Batman Begins was by no means an out of the gate winner at the box office.  I remember going to the midnight showing of the film, having seen a sold out midnight showing of Star Wars:  Episode III only a month before, and the theater was only a quarter of the way full for Batman Begins.  As I mentioned, the somewhat lower scale marketing campaign could have been to blame, but I also think it was audience weariness from the whole Batman & Robin fiasco.  The last time anyone saw Batman onscreen, it was no longer cool and was laughable, so few showed up those first few weeks of its release, and they don't even realize what they missed.

What I had initially thought would be a simple action movie that could not meet the depth of character from the previous year's Spider-Man 2, not only managed to go deeper in terms of character than even that film did, but it also presented a fun and emotional thrill ride that rocked my world the same way as when I saw the original Star Wars for the first time.  For a bit of laughs, read my review for the film from seven years ago over on imdb.  It's poorly written, but it tells you how I felt about that film, and how I still do.  Batman Begins quickly became one of my favorite movies of all-time.  It had captured the Batman character better than any other incarnation.  It was more faithful, more true to the comic book mythology, and as a lifelong comic book fan, I was smitten, so smitten in fact I saw it the following afternoon and went on to see it one more time in theaters before getting it on DVD and watching it repeatedly at home.  I even started to seek out Chris Nolan's films, and saw his follow-up film, The Prestige, on opening night, loving it almost as much.  As well, I became obsessed with following the news on the sequel for the next three years, till that film finally came out.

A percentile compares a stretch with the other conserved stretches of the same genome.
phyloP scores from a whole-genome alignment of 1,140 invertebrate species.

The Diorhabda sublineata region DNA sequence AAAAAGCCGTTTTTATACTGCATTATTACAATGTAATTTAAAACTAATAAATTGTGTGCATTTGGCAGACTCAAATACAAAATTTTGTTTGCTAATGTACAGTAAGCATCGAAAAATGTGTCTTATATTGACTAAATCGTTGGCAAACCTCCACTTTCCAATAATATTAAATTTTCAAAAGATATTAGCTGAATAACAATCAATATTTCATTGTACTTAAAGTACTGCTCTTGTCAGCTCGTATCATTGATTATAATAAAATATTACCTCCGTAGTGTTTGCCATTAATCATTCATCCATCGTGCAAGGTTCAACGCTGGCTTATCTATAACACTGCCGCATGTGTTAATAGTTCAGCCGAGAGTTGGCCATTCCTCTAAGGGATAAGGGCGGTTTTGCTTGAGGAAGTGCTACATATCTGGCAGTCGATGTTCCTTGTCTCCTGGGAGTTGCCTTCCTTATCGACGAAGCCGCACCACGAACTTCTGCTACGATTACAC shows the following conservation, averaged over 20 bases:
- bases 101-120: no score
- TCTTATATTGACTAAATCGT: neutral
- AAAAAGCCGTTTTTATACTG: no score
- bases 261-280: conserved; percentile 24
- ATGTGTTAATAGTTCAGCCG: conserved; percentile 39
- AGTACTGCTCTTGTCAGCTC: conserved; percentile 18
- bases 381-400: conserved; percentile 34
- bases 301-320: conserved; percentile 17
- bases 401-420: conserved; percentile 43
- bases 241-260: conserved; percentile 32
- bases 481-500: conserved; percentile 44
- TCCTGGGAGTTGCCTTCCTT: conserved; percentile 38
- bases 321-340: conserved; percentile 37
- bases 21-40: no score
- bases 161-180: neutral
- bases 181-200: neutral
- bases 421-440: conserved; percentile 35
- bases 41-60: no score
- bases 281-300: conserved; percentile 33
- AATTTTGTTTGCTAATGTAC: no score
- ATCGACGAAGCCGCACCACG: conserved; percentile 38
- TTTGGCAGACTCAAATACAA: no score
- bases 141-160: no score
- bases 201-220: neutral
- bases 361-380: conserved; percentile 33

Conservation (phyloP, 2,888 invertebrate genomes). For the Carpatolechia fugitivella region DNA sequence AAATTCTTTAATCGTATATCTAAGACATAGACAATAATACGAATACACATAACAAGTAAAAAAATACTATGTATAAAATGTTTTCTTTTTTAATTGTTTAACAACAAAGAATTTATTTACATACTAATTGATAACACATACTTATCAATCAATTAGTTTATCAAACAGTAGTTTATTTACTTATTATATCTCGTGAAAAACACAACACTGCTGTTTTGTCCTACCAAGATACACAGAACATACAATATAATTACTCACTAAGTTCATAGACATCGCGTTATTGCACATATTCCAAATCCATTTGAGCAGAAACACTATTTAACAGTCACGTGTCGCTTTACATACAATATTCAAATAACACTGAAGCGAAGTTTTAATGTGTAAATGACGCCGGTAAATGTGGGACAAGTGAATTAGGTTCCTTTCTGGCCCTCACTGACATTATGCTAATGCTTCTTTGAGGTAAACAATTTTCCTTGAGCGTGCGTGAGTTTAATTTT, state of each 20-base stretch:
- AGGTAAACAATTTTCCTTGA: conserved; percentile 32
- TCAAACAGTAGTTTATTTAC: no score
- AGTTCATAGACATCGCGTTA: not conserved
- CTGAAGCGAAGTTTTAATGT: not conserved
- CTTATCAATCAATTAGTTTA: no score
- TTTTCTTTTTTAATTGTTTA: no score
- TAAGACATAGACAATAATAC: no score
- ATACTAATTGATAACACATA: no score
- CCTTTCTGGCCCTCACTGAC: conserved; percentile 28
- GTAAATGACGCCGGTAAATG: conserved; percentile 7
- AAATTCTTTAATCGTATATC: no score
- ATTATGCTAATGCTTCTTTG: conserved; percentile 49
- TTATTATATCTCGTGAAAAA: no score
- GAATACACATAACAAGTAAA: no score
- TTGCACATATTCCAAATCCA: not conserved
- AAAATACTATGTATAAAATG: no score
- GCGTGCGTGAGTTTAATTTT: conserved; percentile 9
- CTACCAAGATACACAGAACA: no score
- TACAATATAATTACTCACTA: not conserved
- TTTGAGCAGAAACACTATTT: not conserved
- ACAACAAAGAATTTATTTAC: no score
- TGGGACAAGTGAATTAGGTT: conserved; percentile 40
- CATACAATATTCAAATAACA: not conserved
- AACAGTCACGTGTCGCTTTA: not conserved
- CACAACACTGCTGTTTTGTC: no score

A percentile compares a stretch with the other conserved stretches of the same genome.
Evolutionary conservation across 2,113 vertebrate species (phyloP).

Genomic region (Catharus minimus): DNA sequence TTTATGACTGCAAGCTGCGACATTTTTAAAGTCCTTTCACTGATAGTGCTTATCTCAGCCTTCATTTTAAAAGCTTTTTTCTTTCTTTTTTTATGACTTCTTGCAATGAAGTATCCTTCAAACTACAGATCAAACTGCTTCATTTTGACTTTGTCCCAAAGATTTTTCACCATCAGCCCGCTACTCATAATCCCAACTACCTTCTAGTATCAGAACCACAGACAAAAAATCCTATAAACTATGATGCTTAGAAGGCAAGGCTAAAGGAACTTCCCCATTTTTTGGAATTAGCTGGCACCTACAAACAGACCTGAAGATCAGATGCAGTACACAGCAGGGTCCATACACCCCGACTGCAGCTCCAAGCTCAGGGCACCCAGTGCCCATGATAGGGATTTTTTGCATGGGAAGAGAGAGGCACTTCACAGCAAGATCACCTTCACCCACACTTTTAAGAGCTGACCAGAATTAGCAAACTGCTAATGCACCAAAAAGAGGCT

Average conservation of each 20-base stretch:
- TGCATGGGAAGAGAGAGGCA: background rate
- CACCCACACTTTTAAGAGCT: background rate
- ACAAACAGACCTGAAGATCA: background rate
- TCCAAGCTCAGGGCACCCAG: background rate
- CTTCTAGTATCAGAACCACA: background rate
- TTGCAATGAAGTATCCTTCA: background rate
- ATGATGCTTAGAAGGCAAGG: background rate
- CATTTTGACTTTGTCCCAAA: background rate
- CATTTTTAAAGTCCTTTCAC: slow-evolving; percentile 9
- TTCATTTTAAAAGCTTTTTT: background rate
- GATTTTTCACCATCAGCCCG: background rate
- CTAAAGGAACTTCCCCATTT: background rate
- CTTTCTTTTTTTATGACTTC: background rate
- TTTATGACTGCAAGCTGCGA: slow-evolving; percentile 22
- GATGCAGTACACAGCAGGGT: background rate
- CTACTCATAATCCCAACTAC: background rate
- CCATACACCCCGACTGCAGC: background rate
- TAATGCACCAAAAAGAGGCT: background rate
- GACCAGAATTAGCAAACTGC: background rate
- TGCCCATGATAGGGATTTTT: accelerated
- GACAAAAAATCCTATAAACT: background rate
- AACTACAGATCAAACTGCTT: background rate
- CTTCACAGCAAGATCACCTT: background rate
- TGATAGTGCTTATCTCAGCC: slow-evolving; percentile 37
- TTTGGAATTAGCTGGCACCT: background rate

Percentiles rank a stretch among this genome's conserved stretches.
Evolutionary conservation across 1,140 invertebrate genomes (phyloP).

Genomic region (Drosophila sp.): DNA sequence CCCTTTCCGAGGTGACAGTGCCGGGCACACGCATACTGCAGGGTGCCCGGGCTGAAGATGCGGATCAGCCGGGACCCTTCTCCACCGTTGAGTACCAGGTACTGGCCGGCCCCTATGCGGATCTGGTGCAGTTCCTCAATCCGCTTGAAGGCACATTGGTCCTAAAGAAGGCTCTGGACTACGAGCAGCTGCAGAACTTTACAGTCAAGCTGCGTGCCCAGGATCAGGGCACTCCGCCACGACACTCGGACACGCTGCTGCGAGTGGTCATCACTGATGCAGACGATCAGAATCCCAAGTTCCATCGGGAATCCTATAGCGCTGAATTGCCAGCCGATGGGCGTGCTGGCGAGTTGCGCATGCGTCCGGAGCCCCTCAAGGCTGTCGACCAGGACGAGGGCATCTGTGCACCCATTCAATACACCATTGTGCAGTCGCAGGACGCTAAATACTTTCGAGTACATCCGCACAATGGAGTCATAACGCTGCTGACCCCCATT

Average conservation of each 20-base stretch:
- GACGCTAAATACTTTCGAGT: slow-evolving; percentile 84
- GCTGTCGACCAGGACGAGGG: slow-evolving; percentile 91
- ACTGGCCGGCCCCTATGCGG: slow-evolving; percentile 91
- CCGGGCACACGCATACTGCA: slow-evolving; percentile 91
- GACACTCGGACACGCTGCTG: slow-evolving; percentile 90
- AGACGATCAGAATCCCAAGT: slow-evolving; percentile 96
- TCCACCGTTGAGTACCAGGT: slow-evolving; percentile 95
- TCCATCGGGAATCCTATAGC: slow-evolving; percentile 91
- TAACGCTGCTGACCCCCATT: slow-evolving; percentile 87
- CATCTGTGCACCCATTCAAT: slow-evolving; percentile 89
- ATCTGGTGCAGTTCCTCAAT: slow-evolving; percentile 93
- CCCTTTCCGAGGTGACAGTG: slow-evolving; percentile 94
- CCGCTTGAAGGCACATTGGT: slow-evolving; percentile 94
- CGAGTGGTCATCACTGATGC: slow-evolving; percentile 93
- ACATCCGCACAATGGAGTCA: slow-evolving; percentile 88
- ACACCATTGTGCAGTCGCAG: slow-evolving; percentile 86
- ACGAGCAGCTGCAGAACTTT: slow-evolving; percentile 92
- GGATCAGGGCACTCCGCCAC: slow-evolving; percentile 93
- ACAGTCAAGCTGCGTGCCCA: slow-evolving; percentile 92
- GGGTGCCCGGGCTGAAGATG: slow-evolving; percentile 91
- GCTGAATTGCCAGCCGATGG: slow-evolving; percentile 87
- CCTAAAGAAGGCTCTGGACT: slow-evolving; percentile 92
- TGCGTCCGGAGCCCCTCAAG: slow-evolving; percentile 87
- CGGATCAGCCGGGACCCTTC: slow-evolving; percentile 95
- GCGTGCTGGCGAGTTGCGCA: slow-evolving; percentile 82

In total, the film went on to gross a tad over $200 million in its domestic box office run.  A respectable tally for a film that was reviving a dead franchise.  It was definitely a word of mouth success.  A few people saw it, told their friends, then they saw it, and the cycle continued to repeat till it was profitable enough to warrant a sequel.  WB must have taken a big sigh of relief at that point.  From that point on, its darker, more realistic approach to the comic book material started to seep into almost every superhero film after (even if it wasn't always called for).

As for me, Batman Begins is still one of the most seminal films of my lifetime.  Not only does it still remain in my top 20 favorites of all-time, but it was one of the films that heavily inspired me to become a filmmaker.  It was around that time in my life that I discovered filmmaking was what I wanted to do, and Christopher Nolan's film, the way it was shot and the way the story was told visually, just had me rethinking how blockbusters could be made.  It inspired me, and still does to this day.  I am greatly appreciative to Nolan, Goyer, and the rest of the cast and crew for the impact their work had on me and my dreams.